"We conducted a survey of more than 300 Bay Area Manufacturers," says 101MFG's Herman.  "The message was clear. Yes we need engineers, but for every one engineer we'll hire, we also have a need for three or four machinists, assembly techs and quality inspectors. These jobs are well paid and are the basis of long term careers."

Despite recent economic warnings, 101MFG forecasts growth of 2,000 new manufacturing job openings in Sonoma County alone during the next several years, as 'replacement' demand will be high. "Local government and businesses are very supportive," Herman says.

Sonoma County and local business leaders recently formed a public-private collaborative called BEST ‘Building Economic Success Together’ with its mission to promote the retention, attraction and growth of these businesses and to make sure their future workforce is prepared.

"We have direct involvement of many 101MFG manufacturers, we've formed a new SME Chapter for local members to serve as mentors to high school and college students pursuing these careers; and we've worked hard to get the support politically and from our communities through organizations such as BEST," says Herman.  "Despite the inevitable ups and downs we're all facing in the economy, everyone's skin is in the game and we are confident of success."

About 101MFG:
101MFG is a private alliance of manufacturing executives throughout Northern California, dedicated to become "California's Next Great Manufacturing Center SM".
For more information, visit www.101MFG.com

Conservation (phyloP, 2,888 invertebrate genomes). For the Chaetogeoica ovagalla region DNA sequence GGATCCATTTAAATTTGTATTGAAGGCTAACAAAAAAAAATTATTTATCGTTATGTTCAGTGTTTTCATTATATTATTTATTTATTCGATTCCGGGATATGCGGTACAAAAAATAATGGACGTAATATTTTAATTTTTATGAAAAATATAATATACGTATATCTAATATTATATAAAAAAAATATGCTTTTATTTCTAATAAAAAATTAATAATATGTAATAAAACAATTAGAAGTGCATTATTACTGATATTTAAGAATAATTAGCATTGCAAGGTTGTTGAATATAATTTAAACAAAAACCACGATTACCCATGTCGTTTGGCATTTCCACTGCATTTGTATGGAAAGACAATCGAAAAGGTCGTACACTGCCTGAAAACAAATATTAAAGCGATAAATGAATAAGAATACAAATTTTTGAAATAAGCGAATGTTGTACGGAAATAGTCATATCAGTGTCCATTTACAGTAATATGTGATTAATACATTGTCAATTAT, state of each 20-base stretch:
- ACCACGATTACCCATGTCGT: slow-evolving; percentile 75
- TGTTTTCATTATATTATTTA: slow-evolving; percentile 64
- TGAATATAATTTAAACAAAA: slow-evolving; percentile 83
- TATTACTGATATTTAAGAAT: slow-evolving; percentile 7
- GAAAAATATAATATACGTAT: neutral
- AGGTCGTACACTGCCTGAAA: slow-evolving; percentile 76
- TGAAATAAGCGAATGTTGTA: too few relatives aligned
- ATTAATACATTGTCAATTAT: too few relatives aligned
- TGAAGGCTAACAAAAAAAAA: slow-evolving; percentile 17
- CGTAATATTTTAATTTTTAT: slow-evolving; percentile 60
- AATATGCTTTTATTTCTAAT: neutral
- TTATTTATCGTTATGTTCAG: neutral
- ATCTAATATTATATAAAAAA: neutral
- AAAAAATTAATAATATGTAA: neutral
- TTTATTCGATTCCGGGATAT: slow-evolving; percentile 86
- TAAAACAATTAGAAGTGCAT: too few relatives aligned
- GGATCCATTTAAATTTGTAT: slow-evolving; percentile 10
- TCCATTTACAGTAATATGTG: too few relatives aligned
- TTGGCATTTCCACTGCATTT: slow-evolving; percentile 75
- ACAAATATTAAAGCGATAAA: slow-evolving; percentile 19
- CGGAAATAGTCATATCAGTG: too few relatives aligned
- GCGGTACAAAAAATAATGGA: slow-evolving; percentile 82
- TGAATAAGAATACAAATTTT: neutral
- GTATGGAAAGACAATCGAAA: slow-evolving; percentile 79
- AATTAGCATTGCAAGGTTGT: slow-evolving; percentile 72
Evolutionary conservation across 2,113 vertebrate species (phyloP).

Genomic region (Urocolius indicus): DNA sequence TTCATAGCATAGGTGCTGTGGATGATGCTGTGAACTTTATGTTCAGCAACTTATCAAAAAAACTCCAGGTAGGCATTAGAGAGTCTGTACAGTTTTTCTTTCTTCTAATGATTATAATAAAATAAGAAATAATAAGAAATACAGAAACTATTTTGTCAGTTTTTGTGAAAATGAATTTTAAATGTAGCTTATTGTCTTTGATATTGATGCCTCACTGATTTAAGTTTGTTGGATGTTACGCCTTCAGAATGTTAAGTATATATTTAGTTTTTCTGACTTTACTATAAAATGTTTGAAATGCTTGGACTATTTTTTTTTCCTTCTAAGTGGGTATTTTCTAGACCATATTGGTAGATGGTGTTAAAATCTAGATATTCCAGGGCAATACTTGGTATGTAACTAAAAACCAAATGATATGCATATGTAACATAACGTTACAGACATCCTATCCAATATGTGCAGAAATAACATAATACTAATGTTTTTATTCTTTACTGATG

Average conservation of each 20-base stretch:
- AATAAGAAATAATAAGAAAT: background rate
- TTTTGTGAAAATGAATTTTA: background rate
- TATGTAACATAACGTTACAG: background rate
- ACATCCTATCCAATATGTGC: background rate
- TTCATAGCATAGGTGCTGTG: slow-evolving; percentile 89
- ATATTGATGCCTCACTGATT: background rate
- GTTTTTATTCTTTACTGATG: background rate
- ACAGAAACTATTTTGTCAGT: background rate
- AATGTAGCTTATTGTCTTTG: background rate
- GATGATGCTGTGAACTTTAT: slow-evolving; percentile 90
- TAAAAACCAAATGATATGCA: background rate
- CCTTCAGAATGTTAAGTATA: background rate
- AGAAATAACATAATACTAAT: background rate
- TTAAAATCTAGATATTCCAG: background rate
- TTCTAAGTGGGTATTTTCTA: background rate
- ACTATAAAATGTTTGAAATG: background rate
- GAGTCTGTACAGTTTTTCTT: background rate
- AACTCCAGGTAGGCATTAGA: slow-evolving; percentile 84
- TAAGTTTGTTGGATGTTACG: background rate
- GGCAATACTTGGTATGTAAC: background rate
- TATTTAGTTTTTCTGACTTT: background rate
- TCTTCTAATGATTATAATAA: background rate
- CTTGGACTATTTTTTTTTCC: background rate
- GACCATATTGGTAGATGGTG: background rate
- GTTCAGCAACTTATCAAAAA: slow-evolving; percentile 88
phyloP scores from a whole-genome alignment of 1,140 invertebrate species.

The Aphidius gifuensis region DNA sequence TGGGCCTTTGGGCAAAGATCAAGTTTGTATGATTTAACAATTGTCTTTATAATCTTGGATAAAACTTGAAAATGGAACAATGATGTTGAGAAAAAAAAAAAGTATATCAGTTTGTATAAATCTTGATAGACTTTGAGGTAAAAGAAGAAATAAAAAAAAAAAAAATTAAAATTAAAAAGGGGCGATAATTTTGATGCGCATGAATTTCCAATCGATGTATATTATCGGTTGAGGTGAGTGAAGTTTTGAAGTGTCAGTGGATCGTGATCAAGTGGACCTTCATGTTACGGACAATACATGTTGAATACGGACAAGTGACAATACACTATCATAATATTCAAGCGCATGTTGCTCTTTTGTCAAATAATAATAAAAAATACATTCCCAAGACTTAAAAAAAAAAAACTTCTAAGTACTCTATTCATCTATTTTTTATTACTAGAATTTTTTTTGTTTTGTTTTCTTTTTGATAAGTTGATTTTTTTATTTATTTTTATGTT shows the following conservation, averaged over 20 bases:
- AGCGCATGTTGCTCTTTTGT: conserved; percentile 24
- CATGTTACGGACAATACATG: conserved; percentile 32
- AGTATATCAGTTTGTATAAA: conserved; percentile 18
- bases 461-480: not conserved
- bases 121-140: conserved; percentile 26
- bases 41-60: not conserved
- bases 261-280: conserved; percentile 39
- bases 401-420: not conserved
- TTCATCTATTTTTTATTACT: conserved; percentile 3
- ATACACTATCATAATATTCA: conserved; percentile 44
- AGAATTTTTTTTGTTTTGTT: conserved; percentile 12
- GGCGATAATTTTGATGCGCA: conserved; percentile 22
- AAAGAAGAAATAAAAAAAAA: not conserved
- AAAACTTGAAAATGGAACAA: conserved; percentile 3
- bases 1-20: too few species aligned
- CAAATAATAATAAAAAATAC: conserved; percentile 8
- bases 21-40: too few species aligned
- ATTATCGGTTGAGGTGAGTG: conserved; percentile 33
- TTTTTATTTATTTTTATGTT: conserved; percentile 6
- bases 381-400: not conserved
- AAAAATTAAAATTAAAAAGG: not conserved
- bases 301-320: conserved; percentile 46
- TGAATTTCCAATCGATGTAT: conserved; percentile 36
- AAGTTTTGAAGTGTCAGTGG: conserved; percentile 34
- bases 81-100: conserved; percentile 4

About Petaluma High School:
Petaluma High School is a public high school located in the city of Petaluma, California in the Petaluma Joint Union High School District. The educational mission of its instructional program is to provide a student-centered academic and vocational curriculum. Students can self-select a pathway leading to certification at graduation, leading to post-secondary opportunities, credit enhancement, or directly to the workforce. This curriculum fosters responsibility, citizenship, communication, respect for others, for the world in which we live, and promotes lifelong learning. In 1992, Petaluma High School was named a California Distinguished School. Visit http://petalumahighschool.org/   

About SME Education Foundation:                                                                                        
Created by the Society of Manufacturing Engineers in 1979, the SME Education Foundation has provided more than $31 million since 1980 in grants, scholarships and awards through its partnerships with corporations, organizations, foundations, and individual donors. Visit the SME Education Foundation at www.smeef.org. Also visit www.CareerMe.org , for information on advanced manufacturing careers and www.ManufacturingisCool.com, our award-winning Web site for young people. 

Media Contact:
Bart A. Aslin, CEO, SME Education Foundation, 313.425-3302, baslin@sme.org; Dick Herman, President, 101MFG, 707.766.1537, dherman@101MFG.com